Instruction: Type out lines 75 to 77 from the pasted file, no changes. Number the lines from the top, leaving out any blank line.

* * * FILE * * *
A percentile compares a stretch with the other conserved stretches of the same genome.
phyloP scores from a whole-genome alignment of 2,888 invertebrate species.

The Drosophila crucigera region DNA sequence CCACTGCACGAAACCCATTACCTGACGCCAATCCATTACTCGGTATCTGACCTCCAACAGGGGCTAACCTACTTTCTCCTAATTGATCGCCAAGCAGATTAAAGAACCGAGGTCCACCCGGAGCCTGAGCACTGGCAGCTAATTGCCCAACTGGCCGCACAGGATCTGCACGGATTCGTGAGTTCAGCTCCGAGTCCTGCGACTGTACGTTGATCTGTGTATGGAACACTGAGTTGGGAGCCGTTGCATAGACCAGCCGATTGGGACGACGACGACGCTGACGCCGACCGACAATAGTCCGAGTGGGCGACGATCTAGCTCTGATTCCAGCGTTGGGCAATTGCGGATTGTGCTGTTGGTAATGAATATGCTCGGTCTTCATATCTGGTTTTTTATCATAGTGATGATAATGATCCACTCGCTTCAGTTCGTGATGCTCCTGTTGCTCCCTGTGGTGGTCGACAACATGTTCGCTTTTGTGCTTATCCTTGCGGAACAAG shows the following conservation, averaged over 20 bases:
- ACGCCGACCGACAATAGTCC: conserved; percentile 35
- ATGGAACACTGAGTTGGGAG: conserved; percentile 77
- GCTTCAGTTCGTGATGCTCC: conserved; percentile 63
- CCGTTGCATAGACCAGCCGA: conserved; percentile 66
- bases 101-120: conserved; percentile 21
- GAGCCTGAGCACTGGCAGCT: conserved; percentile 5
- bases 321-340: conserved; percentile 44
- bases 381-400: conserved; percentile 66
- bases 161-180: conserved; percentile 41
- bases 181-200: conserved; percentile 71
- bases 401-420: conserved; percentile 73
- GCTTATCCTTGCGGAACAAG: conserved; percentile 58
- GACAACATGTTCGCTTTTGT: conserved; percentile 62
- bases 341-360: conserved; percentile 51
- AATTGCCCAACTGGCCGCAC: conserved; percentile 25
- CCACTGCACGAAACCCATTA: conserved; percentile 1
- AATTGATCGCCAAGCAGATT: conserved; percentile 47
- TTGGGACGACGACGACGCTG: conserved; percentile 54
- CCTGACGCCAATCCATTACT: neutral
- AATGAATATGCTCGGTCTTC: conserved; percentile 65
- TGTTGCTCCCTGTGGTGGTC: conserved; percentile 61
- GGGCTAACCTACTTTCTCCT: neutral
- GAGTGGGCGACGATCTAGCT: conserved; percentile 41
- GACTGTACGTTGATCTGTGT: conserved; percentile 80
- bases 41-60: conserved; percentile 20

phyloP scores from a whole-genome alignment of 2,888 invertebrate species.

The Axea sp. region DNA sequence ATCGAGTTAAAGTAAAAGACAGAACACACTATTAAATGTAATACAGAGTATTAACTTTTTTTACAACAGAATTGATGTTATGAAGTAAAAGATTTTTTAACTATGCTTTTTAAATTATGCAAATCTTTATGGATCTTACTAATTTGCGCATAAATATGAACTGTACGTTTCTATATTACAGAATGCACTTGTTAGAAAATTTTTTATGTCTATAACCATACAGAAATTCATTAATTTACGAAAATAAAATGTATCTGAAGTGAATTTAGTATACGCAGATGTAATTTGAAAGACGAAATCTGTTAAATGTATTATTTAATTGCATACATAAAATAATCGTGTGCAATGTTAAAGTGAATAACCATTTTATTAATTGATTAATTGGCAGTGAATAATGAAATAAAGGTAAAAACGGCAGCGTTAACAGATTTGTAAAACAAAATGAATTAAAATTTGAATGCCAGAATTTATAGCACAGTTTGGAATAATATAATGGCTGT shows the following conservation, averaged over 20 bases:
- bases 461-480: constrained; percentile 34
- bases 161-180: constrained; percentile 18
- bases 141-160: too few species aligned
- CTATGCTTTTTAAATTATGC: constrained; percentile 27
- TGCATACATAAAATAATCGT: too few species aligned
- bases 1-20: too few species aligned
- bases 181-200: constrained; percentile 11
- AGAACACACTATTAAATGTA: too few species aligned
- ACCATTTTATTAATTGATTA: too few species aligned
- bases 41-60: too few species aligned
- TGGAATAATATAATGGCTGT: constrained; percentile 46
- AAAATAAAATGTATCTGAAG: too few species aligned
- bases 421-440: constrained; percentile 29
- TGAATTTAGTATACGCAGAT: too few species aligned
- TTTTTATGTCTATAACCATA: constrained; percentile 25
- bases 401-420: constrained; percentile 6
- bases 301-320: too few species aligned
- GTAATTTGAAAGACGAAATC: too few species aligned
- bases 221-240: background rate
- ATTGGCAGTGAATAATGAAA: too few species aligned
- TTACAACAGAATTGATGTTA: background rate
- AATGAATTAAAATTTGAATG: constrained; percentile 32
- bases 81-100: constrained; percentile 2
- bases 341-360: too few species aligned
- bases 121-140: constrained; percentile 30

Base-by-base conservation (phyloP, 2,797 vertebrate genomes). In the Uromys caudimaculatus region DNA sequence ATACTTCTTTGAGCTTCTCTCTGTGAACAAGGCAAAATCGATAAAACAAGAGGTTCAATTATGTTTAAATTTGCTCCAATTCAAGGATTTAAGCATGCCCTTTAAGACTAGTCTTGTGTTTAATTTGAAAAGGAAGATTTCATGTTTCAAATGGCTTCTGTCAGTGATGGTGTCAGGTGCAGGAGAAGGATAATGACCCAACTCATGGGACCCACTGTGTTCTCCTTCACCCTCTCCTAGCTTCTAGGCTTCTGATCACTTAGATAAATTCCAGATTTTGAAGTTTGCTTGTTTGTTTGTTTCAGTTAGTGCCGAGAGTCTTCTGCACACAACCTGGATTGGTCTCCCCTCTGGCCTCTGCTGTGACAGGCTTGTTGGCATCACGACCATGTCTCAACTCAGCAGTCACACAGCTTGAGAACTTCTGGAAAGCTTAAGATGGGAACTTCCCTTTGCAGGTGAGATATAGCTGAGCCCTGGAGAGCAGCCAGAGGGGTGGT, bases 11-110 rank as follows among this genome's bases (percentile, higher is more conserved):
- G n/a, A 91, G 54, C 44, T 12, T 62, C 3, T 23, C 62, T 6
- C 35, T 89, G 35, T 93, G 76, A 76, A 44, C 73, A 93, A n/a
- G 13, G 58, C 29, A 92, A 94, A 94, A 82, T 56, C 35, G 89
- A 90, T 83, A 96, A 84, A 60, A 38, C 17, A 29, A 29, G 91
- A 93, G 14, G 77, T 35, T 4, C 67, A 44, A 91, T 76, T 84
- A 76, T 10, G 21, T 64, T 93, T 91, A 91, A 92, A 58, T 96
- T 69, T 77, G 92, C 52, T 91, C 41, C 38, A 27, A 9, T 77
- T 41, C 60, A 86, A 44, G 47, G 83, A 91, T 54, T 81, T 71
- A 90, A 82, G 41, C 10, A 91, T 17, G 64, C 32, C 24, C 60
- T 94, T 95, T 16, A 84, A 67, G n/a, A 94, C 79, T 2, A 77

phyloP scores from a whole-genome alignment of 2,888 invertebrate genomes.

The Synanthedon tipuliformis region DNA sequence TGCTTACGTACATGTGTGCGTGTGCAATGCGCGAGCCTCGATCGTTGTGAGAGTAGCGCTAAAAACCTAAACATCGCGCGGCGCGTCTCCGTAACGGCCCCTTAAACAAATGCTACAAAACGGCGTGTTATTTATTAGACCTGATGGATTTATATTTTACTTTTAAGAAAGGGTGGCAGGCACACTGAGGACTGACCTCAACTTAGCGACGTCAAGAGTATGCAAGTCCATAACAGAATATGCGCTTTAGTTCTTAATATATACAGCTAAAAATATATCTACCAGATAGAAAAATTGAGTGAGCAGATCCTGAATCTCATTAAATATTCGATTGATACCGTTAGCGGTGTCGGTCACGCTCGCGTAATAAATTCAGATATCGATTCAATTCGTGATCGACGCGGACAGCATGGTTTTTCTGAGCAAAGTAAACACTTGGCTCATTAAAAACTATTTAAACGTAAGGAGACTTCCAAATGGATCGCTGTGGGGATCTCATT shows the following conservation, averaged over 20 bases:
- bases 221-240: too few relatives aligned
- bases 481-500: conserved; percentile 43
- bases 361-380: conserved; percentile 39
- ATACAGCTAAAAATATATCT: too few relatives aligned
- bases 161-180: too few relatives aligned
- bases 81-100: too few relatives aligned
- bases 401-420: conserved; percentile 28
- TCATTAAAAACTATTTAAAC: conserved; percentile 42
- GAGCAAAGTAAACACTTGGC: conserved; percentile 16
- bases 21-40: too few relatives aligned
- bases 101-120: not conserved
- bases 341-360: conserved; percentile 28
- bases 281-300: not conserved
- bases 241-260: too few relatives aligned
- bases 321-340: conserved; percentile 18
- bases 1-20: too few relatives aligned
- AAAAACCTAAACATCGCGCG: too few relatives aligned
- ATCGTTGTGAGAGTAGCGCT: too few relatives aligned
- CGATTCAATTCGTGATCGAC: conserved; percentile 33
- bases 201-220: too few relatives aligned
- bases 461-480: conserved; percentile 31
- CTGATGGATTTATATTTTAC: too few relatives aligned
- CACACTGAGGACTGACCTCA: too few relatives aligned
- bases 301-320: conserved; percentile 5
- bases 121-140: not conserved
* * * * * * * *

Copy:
- bases 401-420: conserved; percentile 28
- TCATTAAAAACTATTTAAAC: conserved; percentile 42
- GAGCAAAGTAAACACTTGGC: conserved; percentile 16